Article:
In my first review of Edinburgh Short Film Festival, I criticised the audience more than the films! For the second screening, at Summerhall, there was a whole different atmosphere. It felt more like a festival, and the audience were in the right mood. This was helped by the choice – and theme – of the films.

When I asked Paul Bruce, ESFF Director, how the selection process happens, he explained that the Head Programmer, Carys Evans, organises the selection list for each night. This evening’s offering titled ‘Love Be Damned’ was not for the faint-hearted.

A warts an’ all look at love, with all emotions on show, we had friendship and betrayal in Tigre where an argument in a safari park leads to a gruesome conclusion. There was surreal animation where a wolf falls in love with the moon, and a zombie rom-com from India that had the audience in stitches.

The biggest laugh came in the shortest film, Accident, when after a car crash in the middle of nowhere a woman discovers her boyfriend’s infidelity when they try to call emergency services. It creates an explosive situation that really shouldn’t have been so funny. But that’s schadenfreude for you.

More gruesome still was Fantastic Plastic, a film about a woman who letting herself into her ex’s flat discovers a plastic doll modelled on herself. With the uncanny flavour of Hoffmann, things turn weird and then, deeply uncomfortable.

This film was the subject of the post-screening Q&A, with director, Sarah Tafel. A young film-maker with only five years’ experience, Tafel wanted to wanted to write a story about a falling in love with a manikin, but realised this was a well-trodden fiction. Changing the point-of-view to that of the woman gave a new perspective.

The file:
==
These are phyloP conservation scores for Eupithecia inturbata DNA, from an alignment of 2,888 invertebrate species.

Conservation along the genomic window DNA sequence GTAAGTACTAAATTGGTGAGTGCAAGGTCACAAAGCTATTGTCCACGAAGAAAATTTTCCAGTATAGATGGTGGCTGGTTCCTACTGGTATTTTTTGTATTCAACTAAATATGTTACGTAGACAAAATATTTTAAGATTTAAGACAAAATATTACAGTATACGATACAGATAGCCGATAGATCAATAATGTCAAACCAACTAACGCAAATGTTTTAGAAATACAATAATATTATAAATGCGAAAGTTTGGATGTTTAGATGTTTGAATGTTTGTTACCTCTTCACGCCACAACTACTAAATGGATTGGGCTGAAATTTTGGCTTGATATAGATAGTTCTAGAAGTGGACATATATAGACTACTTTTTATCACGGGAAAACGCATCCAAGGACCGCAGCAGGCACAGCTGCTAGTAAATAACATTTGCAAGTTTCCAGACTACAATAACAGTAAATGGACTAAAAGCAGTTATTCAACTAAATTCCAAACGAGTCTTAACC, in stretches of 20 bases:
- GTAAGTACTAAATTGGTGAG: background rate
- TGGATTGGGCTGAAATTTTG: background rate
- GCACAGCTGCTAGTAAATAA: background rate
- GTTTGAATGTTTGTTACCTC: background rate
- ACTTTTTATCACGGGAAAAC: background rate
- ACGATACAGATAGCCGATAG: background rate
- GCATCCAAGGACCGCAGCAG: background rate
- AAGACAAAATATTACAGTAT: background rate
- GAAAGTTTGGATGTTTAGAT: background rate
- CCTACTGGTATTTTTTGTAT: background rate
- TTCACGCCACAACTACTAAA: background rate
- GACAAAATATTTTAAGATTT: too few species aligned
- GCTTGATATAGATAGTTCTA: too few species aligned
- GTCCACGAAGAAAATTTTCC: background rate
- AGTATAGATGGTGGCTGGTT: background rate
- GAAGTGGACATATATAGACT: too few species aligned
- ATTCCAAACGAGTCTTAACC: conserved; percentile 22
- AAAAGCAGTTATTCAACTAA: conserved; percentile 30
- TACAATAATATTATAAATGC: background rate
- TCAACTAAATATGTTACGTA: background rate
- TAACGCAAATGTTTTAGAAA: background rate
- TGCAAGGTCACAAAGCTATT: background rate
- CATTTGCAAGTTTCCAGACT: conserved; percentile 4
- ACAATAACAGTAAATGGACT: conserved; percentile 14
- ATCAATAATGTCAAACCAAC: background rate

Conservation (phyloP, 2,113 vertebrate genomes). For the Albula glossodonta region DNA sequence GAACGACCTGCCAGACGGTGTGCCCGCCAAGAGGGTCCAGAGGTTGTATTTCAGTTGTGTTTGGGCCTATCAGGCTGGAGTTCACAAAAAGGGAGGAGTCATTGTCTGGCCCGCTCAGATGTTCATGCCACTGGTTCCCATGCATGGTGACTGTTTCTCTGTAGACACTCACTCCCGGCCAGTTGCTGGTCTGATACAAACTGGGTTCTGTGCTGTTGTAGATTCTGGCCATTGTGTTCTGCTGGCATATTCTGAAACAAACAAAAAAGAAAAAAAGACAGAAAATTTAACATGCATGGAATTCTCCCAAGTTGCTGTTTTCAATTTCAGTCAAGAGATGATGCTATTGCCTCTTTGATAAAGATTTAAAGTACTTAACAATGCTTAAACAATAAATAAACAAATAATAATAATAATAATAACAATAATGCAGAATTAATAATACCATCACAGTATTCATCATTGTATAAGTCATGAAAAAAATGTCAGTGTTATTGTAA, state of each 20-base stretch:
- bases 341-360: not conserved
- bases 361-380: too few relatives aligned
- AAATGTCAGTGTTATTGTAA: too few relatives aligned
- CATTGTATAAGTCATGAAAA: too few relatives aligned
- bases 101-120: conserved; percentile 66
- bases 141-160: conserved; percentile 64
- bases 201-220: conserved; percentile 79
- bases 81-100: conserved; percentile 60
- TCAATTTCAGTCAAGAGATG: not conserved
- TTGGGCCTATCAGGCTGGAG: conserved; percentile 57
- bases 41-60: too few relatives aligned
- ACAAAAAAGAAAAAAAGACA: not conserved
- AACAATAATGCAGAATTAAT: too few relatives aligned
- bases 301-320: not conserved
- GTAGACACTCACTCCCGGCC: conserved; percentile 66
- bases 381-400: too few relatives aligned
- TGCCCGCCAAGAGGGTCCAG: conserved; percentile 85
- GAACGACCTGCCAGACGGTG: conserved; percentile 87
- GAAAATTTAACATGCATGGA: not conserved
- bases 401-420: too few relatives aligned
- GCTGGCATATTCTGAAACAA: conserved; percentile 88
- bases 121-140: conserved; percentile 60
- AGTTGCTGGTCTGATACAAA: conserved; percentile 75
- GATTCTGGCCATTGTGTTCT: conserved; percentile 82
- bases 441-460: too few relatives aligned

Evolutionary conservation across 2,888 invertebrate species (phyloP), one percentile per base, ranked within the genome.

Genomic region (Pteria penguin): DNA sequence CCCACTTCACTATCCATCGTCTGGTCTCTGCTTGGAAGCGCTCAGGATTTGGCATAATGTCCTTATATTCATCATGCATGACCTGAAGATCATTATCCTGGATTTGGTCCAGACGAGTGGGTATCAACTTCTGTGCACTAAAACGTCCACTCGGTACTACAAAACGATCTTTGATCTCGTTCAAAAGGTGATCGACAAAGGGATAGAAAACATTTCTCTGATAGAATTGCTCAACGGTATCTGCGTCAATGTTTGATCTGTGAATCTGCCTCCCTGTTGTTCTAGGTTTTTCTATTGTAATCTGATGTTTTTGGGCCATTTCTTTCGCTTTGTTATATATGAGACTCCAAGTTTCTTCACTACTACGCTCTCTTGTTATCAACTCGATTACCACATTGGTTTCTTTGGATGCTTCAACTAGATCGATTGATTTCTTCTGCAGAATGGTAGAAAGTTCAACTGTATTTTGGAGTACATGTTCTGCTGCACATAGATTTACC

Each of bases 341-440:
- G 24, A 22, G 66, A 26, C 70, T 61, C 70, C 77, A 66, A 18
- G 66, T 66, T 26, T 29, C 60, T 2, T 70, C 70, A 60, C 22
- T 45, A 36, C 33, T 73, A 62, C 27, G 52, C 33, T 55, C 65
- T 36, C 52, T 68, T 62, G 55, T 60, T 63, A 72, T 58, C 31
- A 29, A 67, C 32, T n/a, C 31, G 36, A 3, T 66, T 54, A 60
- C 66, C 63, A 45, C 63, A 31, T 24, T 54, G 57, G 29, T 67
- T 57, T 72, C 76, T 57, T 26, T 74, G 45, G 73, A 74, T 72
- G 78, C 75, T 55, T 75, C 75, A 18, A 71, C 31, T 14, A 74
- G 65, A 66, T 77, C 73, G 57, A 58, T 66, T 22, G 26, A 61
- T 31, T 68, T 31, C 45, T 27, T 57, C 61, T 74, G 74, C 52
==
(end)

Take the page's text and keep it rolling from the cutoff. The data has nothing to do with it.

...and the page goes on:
To be replaced by a ‘doll’ is creepy enough, but to turn the tables on this fantasy trope was ingenious. We were shown how the man really believed in his own created fantasy. Even the doll’s micro-movements showed how real she was to the man; meanwhile, the woman in question hid beneath the bed, experiencing rape as it were by proxy.

No wonder the film won a Shocking Short Award. It seems from the discussion that this director is interested in making films about the way artificiality – whether plastic or intelligent – can take over.

With the evening’s theme-title there was, perhaps, a secondary concept: what is real? By changing perspectives and seeing things differently – even uncomfortably – we can learn about human behaviour, and about love. Or even, laugh at the way a relationship can crash and burn – literally.

Films shown:

TIGRE Delphine Deloget


MANO A MANO Louise Courvoisier

ACCIDENT David Cocheret

LA LLORONA Harold Leonard

THE NIGHT Martín Romero

HORS SAISON Stella di Tocco


For more on the ESFF programme, click here.